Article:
The Winnipeg Zoo’s Journey to Churchill exhibit is an excellent advance expression of this bill. It is a rescue centre for orphaned polar bear cubs; they are rehabilitated at the Leatherdale International Polar Bear Conservation Centre and are on view in an expanded habitat. There is a truly informative education centre with panels in various languages, Indigenous ones included. They are also conducting a northern denning project as polar bear dens in the wild are under threat given fires and climate change.

The conservancy aims to assist in protecting the area — another goal of this bill.

This bill encourages field work. In addition to the Journey to Churchill exhibition, the Assiniboine Park Conservancy, in keeping with the scientific and animal welfare principles, does significant field work. A team goes to Churchill annually for their Beluga Bits program in which they monitor the belugas, and invite anyone in the public to participate. In this work, they connect with traditional knowledge, profiled in their Journey to Churchill. They also work with the Churchill Northern Studies Centre, and their climate change research includes University of Manitoba academics and others.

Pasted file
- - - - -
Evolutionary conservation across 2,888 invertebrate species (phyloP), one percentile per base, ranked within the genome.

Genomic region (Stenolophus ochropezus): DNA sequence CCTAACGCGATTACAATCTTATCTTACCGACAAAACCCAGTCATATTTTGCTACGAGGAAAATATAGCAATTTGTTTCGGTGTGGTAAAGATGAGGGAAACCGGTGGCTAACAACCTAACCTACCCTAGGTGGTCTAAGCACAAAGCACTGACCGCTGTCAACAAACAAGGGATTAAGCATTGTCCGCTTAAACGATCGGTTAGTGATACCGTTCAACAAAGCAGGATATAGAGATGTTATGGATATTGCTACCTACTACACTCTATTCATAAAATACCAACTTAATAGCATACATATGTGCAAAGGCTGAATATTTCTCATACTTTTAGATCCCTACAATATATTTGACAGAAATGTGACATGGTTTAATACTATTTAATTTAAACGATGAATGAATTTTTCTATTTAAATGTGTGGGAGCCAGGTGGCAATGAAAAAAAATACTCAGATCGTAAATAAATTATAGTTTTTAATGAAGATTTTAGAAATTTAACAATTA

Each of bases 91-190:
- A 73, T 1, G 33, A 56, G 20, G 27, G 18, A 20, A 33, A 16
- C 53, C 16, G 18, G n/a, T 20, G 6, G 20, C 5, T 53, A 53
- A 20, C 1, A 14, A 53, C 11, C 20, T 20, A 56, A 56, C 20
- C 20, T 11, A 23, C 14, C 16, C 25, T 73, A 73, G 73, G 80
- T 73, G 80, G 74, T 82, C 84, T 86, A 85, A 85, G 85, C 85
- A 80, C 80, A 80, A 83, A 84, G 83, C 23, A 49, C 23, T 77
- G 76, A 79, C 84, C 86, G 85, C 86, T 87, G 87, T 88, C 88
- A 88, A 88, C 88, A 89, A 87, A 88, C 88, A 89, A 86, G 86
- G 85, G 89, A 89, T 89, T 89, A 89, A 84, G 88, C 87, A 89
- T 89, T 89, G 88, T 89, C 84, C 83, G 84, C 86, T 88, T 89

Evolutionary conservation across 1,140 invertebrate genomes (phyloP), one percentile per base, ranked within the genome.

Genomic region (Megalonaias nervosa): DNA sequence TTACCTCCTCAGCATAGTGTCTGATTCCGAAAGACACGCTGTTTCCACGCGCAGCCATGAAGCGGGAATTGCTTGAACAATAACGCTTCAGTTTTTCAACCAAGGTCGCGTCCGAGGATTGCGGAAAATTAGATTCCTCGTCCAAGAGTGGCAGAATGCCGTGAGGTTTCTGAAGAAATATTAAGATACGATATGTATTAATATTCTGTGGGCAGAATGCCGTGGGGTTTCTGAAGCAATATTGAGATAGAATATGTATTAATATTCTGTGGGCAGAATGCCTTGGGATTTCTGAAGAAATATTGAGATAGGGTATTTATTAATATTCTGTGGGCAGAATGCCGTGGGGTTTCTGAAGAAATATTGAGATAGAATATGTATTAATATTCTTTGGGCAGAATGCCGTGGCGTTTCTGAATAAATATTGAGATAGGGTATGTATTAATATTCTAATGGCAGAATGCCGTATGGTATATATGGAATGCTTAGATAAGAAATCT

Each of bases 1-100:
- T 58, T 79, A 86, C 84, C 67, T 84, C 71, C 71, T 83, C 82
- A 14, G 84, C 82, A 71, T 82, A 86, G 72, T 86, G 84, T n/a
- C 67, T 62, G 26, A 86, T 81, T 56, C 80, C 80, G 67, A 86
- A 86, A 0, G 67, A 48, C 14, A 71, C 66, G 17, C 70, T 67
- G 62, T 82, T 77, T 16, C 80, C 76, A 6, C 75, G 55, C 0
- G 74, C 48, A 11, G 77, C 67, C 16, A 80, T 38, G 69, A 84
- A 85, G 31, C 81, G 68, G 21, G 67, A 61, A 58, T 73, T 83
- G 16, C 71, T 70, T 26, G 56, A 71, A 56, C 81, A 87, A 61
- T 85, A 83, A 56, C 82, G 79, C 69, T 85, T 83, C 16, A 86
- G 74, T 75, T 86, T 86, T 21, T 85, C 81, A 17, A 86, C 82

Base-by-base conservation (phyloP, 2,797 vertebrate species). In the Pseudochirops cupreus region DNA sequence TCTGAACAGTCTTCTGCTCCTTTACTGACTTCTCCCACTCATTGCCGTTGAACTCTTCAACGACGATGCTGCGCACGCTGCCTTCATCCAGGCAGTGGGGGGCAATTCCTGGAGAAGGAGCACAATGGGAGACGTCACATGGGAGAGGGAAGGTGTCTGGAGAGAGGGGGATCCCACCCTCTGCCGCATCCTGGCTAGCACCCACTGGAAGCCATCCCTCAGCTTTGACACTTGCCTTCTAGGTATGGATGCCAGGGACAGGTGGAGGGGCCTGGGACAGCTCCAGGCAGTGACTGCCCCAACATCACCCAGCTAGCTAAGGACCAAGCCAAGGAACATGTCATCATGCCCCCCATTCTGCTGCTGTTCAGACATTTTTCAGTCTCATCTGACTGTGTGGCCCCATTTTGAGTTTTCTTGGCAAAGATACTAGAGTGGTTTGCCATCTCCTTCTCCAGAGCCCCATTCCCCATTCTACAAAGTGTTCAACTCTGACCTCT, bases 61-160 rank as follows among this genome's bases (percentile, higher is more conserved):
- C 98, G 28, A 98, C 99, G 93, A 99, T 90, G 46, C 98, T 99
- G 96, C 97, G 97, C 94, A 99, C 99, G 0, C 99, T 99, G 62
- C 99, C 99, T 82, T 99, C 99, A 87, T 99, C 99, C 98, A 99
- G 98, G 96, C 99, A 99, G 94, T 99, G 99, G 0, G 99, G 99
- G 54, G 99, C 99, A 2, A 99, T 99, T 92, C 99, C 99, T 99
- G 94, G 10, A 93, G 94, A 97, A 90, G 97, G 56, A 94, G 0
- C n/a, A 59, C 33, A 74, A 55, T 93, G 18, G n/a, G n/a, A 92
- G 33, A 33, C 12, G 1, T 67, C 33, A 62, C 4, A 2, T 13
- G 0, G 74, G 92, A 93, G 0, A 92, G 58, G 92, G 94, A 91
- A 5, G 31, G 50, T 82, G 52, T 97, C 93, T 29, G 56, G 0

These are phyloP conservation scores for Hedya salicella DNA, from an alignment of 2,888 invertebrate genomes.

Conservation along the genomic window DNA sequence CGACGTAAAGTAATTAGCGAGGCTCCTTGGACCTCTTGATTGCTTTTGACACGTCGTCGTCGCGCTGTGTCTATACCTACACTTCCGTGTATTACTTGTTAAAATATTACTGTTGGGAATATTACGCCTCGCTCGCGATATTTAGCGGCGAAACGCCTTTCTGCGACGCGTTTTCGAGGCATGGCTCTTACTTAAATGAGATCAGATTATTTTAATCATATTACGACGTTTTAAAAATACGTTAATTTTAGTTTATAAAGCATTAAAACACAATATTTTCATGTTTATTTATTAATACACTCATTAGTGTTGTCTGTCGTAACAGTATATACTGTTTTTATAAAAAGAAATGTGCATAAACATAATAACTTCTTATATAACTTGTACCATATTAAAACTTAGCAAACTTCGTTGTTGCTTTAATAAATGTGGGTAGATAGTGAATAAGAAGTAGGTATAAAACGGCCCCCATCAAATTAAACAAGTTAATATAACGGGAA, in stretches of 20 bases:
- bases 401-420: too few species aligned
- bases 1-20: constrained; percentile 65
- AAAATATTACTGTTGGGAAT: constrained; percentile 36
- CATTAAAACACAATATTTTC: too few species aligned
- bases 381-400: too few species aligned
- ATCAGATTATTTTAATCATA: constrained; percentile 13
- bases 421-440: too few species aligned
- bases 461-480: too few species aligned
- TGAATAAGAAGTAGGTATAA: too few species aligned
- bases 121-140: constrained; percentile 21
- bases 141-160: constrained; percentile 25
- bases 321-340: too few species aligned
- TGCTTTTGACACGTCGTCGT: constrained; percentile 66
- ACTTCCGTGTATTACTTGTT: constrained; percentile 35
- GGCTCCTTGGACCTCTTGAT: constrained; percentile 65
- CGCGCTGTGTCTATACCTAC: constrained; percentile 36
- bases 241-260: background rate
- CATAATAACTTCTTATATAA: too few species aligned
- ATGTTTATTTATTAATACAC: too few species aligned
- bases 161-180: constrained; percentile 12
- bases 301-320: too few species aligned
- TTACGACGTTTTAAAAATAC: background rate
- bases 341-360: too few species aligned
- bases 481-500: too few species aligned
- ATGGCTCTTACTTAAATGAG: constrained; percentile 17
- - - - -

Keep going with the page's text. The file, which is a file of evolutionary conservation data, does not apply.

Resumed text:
Internationally, they have signed a memorandum of understanding with Japan’s Maruyama Zoo dealing with bears and climate change. There, brown bears — like our polar bears — are encroaching on populated areas. Both zoos are learning from each other’s experiences and the impacts of climate change on those species.

In keeping with the conservation aspect of this bill, the Assiniboine Park Conservancy has worked diligently to preserve the Poweshiek Skipperling butterfly, which is dependent on the tall grass prairie. Their research has saved the species from extinction. Only about 50 were extant at the outset of their work. This year, they are about to release 300 back into nature; their first release several years ago was only six. This important conservation project, mirroring what this bill calls for, was based on primary research, breeding and release.

Zoos are moving away from being roadside entertainment centres to ones focused on animal welfare and rights, animal care, rehabilitation, wildlife rescue, sanctuaries, conservation and science. The Winnipeg Zoo’s current master plan discussions include creating larger habitats for the animals. This may mean fewer animals and the creation of mixed species habitats.